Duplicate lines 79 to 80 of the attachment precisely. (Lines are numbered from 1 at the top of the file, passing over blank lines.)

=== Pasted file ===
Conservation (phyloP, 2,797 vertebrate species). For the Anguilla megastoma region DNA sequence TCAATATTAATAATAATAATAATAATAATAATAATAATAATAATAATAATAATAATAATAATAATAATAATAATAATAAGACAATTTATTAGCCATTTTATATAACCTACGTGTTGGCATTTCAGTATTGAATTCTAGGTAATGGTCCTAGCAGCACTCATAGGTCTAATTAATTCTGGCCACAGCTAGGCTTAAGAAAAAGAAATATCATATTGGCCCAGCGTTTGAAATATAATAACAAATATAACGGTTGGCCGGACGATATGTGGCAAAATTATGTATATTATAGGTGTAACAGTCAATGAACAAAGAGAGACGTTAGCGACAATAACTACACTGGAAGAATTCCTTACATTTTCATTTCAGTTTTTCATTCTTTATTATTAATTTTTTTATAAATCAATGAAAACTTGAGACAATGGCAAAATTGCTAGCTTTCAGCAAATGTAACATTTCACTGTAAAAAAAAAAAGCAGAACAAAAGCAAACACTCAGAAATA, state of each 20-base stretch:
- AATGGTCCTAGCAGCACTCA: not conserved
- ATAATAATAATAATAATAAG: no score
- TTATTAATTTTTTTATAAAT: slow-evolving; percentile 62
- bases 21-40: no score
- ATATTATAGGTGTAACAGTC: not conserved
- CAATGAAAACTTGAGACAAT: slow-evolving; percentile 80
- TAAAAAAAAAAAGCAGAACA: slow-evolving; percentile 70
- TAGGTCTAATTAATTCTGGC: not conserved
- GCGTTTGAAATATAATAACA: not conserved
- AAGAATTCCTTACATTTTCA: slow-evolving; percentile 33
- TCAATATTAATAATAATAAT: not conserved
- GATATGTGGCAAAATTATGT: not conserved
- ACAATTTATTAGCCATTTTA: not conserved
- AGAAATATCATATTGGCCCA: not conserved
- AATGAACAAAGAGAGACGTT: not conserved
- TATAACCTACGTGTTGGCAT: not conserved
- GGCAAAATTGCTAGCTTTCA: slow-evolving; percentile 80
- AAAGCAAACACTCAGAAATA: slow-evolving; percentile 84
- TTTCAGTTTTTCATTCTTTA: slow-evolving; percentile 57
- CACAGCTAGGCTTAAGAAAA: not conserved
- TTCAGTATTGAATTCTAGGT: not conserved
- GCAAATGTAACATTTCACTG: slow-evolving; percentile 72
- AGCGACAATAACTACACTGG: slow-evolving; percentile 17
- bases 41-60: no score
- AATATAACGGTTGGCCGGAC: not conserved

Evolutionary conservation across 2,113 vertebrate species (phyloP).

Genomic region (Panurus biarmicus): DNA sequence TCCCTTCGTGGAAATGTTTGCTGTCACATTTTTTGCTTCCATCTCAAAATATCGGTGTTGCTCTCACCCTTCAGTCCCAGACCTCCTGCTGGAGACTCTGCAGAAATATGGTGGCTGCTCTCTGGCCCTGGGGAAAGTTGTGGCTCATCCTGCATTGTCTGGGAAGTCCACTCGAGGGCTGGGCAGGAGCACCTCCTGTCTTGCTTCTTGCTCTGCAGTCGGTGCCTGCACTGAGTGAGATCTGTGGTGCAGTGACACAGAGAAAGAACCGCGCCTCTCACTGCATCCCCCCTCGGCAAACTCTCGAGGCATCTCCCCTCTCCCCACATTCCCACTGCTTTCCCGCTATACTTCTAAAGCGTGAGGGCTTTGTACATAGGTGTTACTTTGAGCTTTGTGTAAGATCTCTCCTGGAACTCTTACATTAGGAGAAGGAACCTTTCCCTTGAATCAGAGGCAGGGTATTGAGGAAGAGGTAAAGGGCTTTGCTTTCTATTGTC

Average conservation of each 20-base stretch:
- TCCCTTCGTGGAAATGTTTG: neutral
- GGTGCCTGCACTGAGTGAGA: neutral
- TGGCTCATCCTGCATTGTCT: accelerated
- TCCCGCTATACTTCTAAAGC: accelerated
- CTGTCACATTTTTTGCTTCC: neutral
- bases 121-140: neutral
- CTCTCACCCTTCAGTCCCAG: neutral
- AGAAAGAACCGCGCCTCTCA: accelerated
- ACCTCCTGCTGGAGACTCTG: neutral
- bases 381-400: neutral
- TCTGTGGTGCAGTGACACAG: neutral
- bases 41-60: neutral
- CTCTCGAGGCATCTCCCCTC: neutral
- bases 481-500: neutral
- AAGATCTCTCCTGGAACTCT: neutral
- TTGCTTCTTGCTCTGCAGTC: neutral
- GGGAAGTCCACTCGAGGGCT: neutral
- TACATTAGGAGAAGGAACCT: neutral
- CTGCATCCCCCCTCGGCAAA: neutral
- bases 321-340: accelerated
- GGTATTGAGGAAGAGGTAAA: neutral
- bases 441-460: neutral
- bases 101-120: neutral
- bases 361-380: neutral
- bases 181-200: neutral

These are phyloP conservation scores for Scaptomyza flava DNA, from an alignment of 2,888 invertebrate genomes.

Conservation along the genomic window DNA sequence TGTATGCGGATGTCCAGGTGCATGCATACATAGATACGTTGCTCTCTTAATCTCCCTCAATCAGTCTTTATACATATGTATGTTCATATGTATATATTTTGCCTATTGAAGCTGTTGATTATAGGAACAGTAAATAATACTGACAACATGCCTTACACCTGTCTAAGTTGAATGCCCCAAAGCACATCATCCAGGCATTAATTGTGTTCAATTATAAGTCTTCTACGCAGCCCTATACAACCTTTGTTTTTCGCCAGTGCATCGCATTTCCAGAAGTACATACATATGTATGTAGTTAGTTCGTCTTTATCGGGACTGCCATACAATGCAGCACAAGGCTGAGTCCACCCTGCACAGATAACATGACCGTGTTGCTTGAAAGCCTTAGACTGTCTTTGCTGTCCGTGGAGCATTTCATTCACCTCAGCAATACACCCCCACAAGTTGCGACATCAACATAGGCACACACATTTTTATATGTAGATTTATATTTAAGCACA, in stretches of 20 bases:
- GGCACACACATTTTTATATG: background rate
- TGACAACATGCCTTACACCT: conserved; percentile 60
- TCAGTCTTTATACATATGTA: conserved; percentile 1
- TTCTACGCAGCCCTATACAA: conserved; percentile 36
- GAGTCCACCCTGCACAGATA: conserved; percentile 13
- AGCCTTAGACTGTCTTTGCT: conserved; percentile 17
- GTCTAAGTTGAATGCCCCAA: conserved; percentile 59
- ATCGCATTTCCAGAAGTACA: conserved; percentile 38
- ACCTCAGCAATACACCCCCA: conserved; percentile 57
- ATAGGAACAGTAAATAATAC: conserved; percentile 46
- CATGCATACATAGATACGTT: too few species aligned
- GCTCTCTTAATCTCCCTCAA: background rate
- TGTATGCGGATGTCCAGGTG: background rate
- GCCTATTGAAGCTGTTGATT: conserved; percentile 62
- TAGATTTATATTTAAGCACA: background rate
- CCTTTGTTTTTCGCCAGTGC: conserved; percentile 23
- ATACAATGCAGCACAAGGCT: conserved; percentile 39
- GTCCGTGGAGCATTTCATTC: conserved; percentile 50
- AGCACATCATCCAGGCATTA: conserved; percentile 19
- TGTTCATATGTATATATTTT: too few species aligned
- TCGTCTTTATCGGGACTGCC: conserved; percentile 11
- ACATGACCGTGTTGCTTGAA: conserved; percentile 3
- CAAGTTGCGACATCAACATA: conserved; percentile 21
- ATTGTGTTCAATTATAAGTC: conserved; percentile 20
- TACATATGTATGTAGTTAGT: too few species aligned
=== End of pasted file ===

- CAAGTTGCGACATCAACATA: conserved; percentile 21
- ATTGTGTTCAATTATAAGTC: conserved; percentile 20